89. Logothetis NK (2008) What we can do and what we cannot do with fMRI. Nature 453:869–878PubMedGoogle Scholar
  90. Logothetis NK, Pauls J, Augath M, Trinath T, Oeltermann A (2001) Neurophysiological investigation of the basis of the fMRI signal. Nature 412:150–157PubMedGoogle Scholar
  91. McClure SM, Li J, Tomlin D, Cypert KS, Montague LM, Montague PR (2004) Neural correlates of behavioral preference for culturally familiar drinks. Neuron 44:379–387PubMedGoogle Scholar
  92. Meenaghan T (1995) The role of advertising in brand image development. J Prod Brand Manag 4:23Google Scholar
  93. Meffert H, Burmann C, Kirchgeorg M (2008) Marketing. Grundlagen marktorientierter Unternehmensführung. Konzepte–Instrumente–Praxisbeispiele, 10th edn. Gabler, WiesbadenGoogle Scholar
  94. Milgrom P, Roberts J (1986) Price and advertising signals of product quality. J Political Econ 94:796–821Google Scholar
  95. Mitchell J, Kutin B, Macgeorge A (2001) Guidelines for consumer policy in central and eastern Europe. J Consum Policy 24:83–109Google Scholar
  96. Montague PR, Berns GS, Cohen JD, McClure SM, Pagnoni G, Dhamala M, Wiest MC, Karpov I, King RD, Apple N, Fisher RE (2002) Hyperscanning: simultaneous fmri during linked social interactions. Neuroimage 16:1159–1164PubMedGoogle Scholar
  97. Möser A, Hoefkens C, Van Camp J, Verbeke W (2010) Simplified nutrient labelling: consumers’ perceptions in Germany and Belgium. J Verbr Lebensm 5:169–180Google Scholar
  98. Murphy ER, Illes J, Reiner PB (2008) Neuroethics of neuromarketing. J Consum Behav 7:293–302Google Scholar
  99. Newland MC, Pennypacker HS, Anger WK, Mele P (2003) Transferring behavioral technology across applications. Neurotoxicol Teratol 25:529–542PubMedGoogle Scholar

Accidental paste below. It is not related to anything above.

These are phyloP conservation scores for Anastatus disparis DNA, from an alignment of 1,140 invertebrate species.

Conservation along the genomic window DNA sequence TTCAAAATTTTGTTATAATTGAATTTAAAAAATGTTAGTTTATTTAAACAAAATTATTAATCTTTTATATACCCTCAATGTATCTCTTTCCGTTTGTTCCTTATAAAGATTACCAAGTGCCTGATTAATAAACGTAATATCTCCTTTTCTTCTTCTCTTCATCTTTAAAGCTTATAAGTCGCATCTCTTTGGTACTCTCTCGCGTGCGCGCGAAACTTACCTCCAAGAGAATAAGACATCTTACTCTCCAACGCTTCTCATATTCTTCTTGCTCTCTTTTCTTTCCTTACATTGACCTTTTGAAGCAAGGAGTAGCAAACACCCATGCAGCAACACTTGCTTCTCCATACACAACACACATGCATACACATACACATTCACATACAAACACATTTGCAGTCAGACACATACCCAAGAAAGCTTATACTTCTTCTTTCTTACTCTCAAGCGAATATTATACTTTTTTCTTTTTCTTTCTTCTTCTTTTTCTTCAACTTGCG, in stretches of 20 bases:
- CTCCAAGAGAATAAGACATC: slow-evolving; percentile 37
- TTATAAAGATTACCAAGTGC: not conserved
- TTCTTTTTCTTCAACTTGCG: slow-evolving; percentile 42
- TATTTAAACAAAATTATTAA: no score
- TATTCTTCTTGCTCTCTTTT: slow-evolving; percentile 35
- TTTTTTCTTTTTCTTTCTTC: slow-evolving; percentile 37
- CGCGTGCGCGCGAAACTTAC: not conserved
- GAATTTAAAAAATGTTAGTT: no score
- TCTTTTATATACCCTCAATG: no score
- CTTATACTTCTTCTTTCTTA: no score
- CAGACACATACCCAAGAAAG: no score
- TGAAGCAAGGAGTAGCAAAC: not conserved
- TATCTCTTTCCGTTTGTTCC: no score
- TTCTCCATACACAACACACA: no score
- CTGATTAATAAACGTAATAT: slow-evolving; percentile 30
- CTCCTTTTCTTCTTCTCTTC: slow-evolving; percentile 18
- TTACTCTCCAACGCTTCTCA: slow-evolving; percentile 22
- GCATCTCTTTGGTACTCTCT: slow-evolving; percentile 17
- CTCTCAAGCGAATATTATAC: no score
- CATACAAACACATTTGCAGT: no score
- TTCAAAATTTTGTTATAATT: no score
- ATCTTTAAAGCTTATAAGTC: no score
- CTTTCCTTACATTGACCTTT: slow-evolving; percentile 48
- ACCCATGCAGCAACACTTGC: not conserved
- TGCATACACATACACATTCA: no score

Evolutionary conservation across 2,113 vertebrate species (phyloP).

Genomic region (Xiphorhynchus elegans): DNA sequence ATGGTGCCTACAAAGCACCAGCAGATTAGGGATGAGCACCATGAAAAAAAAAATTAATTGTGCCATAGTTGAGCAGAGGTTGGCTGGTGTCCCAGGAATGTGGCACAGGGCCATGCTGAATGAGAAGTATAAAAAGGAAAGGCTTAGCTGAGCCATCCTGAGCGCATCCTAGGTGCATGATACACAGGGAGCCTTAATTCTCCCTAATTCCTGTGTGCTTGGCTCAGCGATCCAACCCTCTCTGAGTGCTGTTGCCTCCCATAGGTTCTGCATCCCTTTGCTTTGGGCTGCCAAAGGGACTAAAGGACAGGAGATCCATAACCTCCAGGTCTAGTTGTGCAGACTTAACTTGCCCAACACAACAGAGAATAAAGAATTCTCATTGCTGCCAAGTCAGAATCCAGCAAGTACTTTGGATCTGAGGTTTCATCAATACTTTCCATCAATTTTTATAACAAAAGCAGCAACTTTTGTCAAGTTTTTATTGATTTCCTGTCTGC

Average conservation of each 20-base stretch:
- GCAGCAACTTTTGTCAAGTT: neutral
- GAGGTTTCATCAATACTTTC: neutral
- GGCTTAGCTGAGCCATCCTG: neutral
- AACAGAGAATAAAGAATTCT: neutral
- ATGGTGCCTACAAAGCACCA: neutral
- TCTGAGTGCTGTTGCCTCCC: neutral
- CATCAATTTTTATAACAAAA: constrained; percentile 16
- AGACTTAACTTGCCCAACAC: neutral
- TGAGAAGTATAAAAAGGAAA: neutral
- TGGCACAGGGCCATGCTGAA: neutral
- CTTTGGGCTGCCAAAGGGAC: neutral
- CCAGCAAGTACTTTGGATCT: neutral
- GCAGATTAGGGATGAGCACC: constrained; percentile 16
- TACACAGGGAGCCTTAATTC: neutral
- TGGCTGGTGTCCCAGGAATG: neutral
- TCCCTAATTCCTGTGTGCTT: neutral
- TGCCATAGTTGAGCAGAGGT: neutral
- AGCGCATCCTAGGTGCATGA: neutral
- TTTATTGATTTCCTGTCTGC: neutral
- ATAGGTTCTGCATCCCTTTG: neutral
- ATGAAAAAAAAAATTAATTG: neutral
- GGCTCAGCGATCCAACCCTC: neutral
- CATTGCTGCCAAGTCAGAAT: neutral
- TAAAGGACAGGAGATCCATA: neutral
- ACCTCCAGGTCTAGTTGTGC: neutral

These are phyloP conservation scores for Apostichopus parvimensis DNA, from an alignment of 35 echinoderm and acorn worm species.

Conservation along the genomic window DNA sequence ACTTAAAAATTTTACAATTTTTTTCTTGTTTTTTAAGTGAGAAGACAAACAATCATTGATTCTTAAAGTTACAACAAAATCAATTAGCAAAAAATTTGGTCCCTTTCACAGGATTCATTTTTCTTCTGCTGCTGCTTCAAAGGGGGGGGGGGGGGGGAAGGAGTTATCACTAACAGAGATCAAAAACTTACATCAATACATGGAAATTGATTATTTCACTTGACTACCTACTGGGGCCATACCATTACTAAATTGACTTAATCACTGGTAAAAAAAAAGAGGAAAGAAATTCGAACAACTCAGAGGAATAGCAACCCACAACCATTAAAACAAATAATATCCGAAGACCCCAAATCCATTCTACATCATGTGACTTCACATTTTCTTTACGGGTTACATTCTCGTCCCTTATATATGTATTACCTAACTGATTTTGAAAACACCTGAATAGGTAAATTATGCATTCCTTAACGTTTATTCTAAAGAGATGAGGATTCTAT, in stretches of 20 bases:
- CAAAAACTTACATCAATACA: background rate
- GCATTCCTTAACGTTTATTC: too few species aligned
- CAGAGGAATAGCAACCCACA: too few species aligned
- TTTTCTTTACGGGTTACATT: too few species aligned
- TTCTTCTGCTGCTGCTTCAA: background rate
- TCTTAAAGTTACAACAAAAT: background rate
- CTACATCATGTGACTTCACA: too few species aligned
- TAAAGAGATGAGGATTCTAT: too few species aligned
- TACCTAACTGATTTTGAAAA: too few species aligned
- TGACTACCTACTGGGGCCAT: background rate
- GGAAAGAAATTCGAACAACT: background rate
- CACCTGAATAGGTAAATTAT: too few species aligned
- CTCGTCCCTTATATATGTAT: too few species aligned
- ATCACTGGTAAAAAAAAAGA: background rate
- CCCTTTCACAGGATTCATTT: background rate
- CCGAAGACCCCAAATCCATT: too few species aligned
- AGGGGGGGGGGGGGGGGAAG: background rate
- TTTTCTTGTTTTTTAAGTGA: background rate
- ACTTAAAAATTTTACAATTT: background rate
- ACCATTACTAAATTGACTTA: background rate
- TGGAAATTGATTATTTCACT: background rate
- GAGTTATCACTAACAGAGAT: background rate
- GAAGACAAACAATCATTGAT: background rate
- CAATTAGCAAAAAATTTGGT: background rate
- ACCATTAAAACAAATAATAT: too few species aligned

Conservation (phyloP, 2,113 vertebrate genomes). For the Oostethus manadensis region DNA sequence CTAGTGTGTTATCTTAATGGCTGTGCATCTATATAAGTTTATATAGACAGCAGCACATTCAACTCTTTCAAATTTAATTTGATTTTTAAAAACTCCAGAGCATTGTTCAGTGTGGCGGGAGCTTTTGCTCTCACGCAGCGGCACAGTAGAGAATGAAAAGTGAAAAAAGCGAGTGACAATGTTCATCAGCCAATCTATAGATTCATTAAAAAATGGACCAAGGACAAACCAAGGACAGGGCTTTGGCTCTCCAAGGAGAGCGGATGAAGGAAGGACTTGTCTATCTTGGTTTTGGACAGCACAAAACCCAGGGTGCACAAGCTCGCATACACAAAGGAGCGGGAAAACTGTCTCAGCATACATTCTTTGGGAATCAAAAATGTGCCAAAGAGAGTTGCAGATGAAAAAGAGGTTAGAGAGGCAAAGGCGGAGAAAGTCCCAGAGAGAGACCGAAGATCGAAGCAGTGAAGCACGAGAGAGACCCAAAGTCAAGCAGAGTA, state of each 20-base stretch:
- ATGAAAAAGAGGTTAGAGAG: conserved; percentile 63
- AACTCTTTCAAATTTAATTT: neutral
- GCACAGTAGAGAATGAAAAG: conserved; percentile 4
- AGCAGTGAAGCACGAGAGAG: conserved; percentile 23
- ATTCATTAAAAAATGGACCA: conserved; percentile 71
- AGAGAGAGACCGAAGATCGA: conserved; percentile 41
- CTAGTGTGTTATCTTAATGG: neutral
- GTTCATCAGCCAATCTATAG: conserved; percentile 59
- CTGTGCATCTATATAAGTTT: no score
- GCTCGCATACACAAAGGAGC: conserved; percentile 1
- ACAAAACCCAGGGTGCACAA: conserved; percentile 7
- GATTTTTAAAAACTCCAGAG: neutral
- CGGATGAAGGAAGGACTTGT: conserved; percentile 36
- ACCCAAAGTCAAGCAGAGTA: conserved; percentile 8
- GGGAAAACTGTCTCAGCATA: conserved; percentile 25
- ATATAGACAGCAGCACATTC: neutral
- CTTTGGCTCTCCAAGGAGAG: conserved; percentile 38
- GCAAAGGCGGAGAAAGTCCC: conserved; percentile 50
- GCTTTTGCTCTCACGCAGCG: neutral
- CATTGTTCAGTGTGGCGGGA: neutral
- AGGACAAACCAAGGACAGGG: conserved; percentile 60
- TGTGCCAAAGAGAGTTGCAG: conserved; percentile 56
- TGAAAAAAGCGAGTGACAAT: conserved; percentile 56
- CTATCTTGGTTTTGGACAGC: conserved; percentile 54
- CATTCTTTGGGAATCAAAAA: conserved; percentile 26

100. O’Doherty JP (2004) Reward representations and reward-related learning in the human brain: insights from neuroimaging. Curr Opin Neurobiol 14:769–776PubMedGoogle Scholar
  101. Oehler A, Reisch LA (2008) Behavioral economics—eine neue Grundlage für Verbraucherpolitik? Eine Studie im Auftrag des Verbraucherzentrale Bundesverbandes, Verbraucherzentrale Bundesverband, BerlinGoogle Scholar
  102. Ofir C, Raghubir P, Brosh G, Monroe KB, Heiman A (2008) Memory-based store price judgments: the role of knowledge and shopping experience. J Retail 84:414–423Google Scholar
  103. Olbrich R, Buhr C-C (2007) Preisbindungsverbot und Wettbewerb auf dem Konsumgütersektor. wisu das Wirtschaftsstudium 36(11):1439–1445Google Scholar
  104. Pasternack BA (1985) Optimal pricing and return policies for perishable commodities. Mark Sci 4:166Google Scholar
  105. Perrachione TK, Perrachione JR (2008) Brains and brands: developing mutually informative research in neuroscience and marketing. J Consum Behav 7:303–318Google Scholar
  106. Pfurtscheller G, Lopes da Silva FH (1999) Event-related EEG/MEG synchronization and desynchronization: basic principles. Clin Neurophysiol 110:1842–1857PubMedGoogle Scholar